Expect, of course, I can find exceptions to the rule.  For every Storm Legion departure from the core tenets of a title there is a Ruins of Kunark that is a much needed seasoning that enhances an already delicious meal.

But as much as I might like to blame the torpor of Mirkwood and the darkness of Moria, I’ve boosted some characters past those locations.  I have tried my shot at Rohan a couple of times as well and failed, and I am told that Riders of Rohan was not a bad experience.

And here is where I risk sounding as though I am simply going to blame the failure of immersion on a feature I have complained about in the past.  Yes, I am going to lay this on legendary items.

I know, I know, the elevator speech for legendary items is pretty awesome.  I know I went in as a true believer when it came time.  You pick up a weapon that will grow with you, the potential of which you will unlock as you adventure with it.

That is truly the stuff of legends.  Arthur and Excalibur.  Aragorn and Anduril.  Even Bilbo and Sting are pairings many of us wished to emulate in our D&D campaigns or online adventures.  Strider doesn’t hand off his family sword to the nearest shop keeper the moment he finds something a bit shinier or with a slightly better stat.  No, he and the weapon are one and they fight together.

Unfortunately, Turbine screwed that idea up pretty badly and then proceeded to double down on it repeatedly… since late 2008.  Seriously, that is when Mines of Moria launched and as a feature it has just gotten worse and worse.

Let’s start with the basic problem, the immersion killed for me, which is that your legendary item is a needy baby constantly crying for attention.  At times it feels like you can’t get through half a dozen mobs before an alert pops up that it has leveled up and you have new points to apply.   And then there is the need to go back to camp to reforge it, which doesn’t happen as often, but still comes about way more frequently than it ought to.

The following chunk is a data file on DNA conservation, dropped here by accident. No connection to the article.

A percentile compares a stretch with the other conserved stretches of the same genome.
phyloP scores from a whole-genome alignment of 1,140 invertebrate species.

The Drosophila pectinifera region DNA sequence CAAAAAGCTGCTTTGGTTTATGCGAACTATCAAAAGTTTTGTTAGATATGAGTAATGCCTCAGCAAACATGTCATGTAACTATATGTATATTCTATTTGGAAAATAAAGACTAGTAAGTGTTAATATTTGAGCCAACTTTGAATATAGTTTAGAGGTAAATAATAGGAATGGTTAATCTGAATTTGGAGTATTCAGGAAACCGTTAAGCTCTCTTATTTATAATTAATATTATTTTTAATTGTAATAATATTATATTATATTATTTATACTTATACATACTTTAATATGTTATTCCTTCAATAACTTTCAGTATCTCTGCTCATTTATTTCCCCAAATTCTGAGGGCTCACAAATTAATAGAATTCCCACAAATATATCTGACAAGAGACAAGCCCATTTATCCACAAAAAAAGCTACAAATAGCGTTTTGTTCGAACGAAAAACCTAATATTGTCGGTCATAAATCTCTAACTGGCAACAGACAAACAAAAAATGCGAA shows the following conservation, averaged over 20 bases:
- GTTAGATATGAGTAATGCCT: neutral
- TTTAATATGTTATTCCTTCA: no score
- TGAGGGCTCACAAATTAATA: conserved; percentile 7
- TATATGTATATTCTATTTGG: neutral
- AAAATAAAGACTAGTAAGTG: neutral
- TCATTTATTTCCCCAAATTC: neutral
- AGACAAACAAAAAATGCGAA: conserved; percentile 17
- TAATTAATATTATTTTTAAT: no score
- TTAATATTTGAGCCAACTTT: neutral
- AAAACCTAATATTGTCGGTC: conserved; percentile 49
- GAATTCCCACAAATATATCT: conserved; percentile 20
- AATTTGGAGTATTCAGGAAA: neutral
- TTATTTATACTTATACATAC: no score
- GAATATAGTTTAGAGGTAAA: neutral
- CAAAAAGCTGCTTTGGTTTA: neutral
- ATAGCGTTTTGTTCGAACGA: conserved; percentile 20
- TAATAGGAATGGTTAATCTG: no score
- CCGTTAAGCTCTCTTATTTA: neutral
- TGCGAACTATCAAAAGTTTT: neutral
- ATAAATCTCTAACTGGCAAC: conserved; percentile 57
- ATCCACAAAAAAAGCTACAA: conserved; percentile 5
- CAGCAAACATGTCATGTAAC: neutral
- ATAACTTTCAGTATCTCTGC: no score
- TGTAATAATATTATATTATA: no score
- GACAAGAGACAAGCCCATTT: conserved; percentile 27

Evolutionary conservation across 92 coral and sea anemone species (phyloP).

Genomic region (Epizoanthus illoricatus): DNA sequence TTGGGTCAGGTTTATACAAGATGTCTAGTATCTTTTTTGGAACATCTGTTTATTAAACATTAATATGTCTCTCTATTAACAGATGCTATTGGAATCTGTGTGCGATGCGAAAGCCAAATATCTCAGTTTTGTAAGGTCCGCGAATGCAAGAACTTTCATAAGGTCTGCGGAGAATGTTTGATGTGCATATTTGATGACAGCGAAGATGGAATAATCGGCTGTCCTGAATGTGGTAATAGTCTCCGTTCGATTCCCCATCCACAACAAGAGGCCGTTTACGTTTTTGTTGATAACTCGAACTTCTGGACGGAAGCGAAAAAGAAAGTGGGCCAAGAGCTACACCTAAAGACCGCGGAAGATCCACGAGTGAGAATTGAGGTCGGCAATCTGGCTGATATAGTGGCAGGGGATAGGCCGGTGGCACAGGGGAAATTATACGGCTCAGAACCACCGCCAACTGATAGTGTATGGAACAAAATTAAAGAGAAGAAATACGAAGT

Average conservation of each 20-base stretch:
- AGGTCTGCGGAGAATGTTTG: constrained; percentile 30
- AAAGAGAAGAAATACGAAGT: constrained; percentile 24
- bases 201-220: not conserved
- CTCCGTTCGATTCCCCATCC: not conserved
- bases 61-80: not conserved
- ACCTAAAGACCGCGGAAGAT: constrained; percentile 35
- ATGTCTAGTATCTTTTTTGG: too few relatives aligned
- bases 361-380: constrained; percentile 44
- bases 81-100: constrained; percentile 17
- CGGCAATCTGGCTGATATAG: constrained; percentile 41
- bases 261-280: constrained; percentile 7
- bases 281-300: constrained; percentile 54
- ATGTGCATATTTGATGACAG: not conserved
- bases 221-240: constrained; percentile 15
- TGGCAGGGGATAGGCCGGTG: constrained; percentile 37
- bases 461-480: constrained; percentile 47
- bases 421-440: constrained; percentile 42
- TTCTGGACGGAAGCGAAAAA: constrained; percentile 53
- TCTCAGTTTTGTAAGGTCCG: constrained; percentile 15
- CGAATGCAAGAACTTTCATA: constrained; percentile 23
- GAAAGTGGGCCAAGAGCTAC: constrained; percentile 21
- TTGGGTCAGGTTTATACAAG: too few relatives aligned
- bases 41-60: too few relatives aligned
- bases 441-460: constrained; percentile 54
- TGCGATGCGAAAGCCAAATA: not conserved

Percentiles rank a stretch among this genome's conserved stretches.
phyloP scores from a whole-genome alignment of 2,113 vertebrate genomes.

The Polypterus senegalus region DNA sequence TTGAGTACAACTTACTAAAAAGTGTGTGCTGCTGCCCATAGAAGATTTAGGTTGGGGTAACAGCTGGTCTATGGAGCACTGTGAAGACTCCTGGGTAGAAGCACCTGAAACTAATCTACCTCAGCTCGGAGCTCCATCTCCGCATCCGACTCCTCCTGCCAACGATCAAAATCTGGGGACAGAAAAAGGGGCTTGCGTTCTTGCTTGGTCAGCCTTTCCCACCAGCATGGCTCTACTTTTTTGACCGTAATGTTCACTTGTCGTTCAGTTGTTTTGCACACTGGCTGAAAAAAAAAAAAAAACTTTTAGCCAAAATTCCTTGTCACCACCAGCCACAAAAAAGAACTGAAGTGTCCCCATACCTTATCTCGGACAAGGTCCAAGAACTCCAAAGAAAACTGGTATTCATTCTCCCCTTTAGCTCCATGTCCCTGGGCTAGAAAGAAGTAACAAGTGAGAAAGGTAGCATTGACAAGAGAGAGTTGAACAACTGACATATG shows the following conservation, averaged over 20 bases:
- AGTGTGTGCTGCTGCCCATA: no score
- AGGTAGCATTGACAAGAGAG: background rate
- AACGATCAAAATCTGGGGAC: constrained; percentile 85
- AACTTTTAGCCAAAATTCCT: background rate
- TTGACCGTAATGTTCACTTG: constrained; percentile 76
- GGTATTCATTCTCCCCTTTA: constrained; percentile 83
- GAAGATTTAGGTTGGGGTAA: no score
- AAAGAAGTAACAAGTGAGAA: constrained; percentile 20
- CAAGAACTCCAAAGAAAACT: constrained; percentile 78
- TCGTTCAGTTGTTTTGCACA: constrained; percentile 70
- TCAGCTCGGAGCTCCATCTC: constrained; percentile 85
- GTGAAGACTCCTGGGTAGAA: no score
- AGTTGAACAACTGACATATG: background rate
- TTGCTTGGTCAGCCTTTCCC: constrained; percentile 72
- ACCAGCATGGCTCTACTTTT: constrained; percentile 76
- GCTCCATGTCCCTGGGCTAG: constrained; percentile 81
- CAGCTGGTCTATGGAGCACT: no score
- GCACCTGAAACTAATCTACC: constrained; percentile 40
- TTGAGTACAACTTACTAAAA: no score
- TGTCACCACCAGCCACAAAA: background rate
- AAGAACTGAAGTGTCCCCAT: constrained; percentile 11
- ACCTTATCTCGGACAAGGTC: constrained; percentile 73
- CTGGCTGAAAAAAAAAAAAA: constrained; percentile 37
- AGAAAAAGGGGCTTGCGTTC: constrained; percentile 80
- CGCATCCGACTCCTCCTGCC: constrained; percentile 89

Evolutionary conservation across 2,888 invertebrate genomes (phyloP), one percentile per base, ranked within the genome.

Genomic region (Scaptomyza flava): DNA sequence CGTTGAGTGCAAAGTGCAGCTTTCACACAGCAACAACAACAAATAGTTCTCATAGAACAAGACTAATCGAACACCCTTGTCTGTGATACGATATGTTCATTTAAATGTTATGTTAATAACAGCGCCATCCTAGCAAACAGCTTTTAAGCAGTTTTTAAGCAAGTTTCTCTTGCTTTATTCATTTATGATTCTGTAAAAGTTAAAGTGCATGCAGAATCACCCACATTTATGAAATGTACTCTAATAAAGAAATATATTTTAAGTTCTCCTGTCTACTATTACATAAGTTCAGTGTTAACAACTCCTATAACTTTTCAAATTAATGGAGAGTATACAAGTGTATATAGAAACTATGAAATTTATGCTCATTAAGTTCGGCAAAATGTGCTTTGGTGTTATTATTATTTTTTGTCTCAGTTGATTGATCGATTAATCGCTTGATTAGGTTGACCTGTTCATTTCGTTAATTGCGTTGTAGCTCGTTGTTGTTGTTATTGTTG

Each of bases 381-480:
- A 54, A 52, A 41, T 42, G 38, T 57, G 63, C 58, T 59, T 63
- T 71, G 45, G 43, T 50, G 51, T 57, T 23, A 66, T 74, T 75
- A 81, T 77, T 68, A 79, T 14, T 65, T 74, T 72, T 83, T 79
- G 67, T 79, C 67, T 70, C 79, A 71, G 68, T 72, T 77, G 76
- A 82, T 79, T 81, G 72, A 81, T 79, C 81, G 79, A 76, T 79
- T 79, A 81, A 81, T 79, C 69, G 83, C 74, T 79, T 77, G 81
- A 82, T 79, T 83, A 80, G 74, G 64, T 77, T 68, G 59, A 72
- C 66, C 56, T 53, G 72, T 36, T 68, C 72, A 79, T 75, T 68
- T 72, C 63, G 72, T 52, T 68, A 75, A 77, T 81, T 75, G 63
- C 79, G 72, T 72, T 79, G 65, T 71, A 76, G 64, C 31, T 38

And then, add on top of the constant nag that is your legendary, you then end up abandoning it down the road for the inevitable upgrade from a new expansion or update.  We are Aragorn abandoning Anduril every ten levels rather than every other level.

I used to think that maybe the whole thing was just a bad idea, that we shouldn’t level up weapons, that it is a flawed mechanic that should be avoided.  Then Blizzard did the legendary weapon thing with the Legion expansion and it was freaking brilliant.  And they even had a bunch of the same things I hated with LOTRO legendaries, like having to go back to town to upgrade it, but somehow made it work.  It was great.  Legion might be the last great WoW expansion.

And Blizzard had the good sense to not try to drag that on into the next expansion.  I mean, I was sad to leave Ashbringer behind and I missed the skills it enabled and the looks you could unlock with it, but it was probably for the best. (I’d seriously consider a WoW Legion Classic server I guess, just to do that again.)

So there it is.  Legendary items.

I mean sure, there are other things.  The monetization can pull me out of the game.  Having a “buy your way through this with some mithril coins!” mechanic does not jibe well with immersion.  But the mithril coin thing doesn’t show up constantly when I am out in the field questing.